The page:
Pitcher David Price is one of the many talented baseball players who have helped the Tampa Bay Rays go from being an MLB doormat to a contending team on a year by year basis. The Rays decided to send him to the Detroit Tigers in a trade during the 2014 season (where he signed a one-year $19.75 million deal) who then traded him to the Toronto Blue Jays during the 2015 season.
Price will be hitting the free agent market, and as one of the best pitchers in baseball will likely command a pretty hefty salary from serious contenders. With 18 wins in 32 starts, 225 strike outs over 220.1 innings, and an ERA of 2.45 (fourth best in the league) who would not want him on the roster?
However, there may be one problem teams will have when it comes to paying him the kind of salary he will command. His postseason record is terrible. He started Game One of the ALDS for the Blue Jays and ended up taking a loss dropping his career post season record to 1-6.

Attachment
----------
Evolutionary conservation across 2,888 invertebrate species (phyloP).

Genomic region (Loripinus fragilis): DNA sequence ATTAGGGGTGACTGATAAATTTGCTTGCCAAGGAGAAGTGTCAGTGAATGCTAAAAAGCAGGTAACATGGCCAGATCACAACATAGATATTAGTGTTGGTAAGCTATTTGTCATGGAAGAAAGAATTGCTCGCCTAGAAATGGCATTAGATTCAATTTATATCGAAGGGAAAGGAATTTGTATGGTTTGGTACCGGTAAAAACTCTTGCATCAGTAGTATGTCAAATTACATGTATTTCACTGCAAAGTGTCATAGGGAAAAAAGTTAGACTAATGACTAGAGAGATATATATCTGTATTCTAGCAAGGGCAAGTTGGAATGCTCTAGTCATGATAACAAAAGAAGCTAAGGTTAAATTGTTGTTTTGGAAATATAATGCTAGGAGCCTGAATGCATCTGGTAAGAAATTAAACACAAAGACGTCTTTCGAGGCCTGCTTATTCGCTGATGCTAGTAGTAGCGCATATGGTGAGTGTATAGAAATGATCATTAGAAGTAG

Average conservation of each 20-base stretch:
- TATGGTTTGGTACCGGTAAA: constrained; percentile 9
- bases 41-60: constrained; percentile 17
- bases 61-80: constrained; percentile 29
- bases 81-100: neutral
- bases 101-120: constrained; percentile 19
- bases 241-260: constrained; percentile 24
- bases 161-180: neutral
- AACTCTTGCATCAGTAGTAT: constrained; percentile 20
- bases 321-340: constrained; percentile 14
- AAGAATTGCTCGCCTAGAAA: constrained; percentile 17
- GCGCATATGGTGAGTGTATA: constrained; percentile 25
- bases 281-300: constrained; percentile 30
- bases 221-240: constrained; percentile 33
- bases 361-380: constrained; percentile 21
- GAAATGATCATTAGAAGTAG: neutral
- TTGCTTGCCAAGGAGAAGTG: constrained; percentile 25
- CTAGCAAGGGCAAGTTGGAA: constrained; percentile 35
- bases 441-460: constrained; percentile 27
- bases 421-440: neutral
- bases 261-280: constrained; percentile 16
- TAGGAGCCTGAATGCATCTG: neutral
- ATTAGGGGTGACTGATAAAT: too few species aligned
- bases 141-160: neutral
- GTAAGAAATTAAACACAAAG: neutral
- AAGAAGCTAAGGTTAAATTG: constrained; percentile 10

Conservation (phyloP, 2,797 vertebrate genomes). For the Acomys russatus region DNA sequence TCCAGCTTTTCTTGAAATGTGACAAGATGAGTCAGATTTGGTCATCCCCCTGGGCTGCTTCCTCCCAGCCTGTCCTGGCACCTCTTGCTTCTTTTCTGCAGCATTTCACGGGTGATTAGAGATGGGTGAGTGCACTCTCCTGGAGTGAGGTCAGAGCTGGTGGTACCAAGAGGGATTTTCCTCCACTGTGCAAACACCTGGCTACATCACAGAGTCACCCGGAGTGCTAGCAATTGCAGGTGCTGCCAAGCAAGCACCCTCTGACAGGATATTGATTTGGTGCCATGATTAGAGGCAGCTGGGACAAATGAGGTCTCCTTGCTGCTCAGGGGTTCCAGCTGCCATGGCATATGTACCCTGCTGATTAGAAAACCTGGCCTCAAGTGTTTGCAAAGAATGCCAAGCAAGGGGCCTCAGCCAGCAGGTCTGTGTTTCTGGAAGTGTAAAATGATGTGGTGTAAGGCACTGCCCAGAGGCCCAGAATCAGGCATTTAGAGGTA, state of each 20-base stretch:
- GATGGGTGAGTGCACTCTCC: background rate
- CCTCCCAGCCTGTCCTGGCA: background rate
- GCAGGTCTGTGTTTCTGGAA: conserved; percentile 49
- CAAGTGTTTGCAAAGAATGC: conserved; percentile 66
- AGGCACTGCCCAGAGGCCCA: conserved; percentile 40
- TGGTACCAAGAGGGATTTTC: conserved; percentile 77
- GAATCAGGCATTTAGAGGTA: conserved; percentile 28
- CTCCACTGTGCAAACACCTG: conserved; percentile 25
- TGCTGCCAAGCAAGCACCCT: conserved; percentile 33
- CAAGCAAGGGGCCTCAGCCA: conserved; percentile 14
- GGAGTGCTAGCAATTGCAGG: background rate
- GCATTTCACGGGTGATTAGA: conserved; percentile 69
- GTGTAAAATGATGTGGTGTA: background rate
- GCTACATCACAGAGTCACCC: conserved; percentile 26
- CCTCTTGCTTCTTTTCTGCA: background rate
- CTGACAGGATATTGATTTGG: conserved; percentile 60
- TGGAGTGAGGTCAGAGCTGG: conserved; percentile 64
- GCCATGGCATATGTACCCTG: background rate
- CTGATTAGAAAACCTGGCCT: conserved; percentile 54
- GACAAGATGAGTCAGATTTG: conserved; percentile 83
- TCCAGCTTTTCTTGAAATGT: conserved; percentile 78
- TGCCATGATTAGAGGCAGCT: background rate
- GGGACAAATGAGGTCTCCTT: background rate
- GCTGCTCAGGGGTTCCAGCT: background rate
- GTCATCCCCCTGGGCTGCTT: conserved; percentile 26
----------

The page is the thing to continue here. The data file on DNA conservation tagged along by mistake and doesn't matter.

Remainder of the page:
To be fair, he didn't have a terrible game, but stayed in maybe a little too long. The five earned runs he was credited with all came in the seventh inning. He did pitch six innings of one hit ball before imploding in the seventh and giving up five hits and five earned runs.
When he was pulled he had only thrown 96 pitches so can Toronto's manager be faulted for leaving him in? Some would say yes; some would say no. Considering his track record in the post season it is hard to say.
While his post season record may be lacking his regular season is enough to interest teams and command a high salary. Only five pitchers won more games than him (18). Only six pitched more than his 220.1 innings, and seven had more strikeouts than him (225). Yet his salary comes in as the 13th highest in the league.
There are some that think he will command a $200 million deal; something that only two other pitchers have done, Clayton Kershaw and Max Scherzer. As good as he has pitched, Price is not worth $30 million a season like Kershaw and Scherzer. At 30 it is possible that someone will sign him to a seven-year deal like them, but it is more likely he'll get something closer to Justin Verlander's deal (which averages $27 million a season).
So his deal is more likely going to be around $185-190 million (which still isn't bad).
Will his post season record cost him? Probably not. Teams will pay for a guy that will help them get to the post season first, and then hope that he overcomes his post season demons once they get there.